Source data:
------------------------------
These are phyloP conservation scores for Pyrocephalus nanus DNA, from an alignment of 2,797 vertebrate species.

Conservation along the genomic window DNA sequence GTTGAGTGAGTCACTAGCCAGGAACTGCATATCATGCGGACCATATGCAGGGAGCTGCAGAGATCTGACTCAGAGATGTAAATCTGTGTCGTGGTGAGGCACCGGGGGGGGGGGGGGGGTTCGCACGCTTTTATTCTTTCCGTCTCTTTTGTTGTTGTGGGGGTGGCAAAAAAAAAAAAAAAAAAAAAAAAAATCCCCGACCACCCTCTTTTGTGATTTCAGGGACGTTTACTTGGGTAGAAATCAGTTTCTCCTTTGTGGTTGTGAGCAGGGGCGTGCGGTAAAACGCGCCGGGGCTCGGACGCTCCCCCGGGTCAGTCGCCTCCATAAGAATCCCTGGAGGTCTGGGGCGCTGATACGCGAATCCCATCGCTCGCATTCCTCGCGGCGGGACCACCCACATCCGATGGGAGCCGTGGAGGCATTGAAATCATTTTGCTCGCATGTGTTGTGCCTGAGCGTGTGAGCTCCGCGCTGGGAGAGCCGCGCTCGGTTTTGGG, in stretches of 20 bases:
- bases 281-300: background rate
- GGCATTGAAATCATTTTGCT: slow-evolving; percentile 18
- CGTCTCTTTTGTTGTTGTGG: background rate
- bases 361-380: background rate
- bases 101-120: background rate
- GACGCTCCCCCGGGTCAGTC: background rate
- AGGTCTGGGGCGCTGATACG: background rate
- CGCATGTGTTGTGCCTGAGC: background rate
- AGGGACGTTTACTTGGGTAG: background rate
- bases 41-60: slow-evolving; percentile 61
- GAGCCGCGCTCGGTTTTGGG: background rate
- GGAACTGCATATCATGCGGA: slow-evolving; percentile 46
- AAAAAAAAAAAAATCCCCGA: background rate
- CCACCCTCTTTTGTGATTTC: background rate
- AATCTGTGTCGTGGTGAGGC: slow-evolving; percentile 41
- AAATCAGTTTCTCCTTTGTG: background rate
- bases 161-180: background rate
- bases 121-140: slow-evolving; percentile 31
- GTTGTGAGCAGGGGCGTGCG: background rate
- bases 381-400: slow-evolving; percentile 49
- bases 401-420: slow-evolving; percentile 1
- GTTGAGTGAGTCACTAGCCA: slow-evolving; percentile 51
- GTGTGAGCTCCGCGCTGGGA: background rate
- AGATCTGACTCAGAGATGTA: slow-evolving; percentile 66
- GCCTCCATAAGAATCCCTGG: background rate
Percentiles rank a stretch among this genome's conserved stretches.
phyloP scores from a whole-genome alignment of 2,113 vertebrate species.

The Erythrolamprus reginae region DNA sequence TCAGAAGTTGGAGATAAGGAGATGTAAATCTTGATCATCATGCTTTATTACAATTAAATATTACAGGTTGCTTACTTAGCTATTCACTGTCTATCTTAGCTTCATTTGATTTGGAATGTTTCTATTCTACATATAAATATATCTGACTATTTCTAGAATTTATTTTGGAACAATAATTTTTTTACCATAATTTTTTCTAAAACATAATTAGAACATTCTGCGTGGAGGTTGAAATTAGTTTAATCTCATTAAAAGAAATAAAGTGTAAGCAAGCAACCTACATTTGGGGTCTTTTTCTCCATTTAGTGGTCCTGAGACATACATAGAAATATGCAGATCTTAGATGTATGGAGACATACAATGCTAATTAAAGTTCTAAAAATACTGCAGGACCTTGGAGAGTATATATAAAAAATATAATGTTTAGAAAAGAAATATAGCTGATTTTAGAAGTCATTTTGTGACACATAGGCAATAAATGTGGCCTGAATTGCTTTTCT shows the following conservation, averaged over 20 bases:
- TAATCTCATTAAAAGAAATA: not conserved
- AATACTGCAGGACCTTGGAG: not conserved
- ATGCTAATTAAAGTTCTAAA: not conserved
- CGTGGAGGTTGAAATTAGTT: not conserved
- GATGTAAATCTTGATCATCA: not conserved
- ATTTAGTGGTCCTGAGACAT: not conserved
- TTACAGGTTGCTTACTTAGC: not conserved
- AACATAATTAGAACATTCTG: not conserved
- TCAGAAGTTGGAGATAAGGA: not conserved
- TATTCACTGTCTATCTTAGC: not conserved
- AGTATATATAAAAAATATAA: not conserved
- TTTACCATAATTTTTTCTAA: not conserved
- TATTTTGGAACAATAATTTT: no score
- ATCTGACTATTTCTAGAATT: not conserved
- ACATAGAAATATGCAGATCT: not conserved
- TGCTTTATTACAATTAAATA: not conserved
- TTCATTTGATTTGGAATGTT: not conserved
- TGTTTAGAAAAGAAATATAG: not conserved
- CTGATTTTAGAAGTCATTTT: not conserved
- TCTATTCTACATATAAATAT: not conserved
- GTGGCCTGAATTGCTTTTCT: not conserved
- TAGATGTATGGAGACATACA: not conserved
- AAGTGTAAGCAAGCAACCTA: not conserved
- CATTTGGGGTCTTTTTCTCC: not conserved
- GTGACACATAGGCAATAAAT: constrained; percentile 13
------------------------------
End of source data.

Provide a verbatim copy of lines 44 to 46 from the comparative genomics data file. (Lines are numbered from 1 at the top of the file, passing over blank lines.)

- ATCTGACTATTTCTAGAATT: not conserved
- ACATAGAAATATGCAGATCT: not conserved
- TGCTTTATTACAATTAAATA: not conserved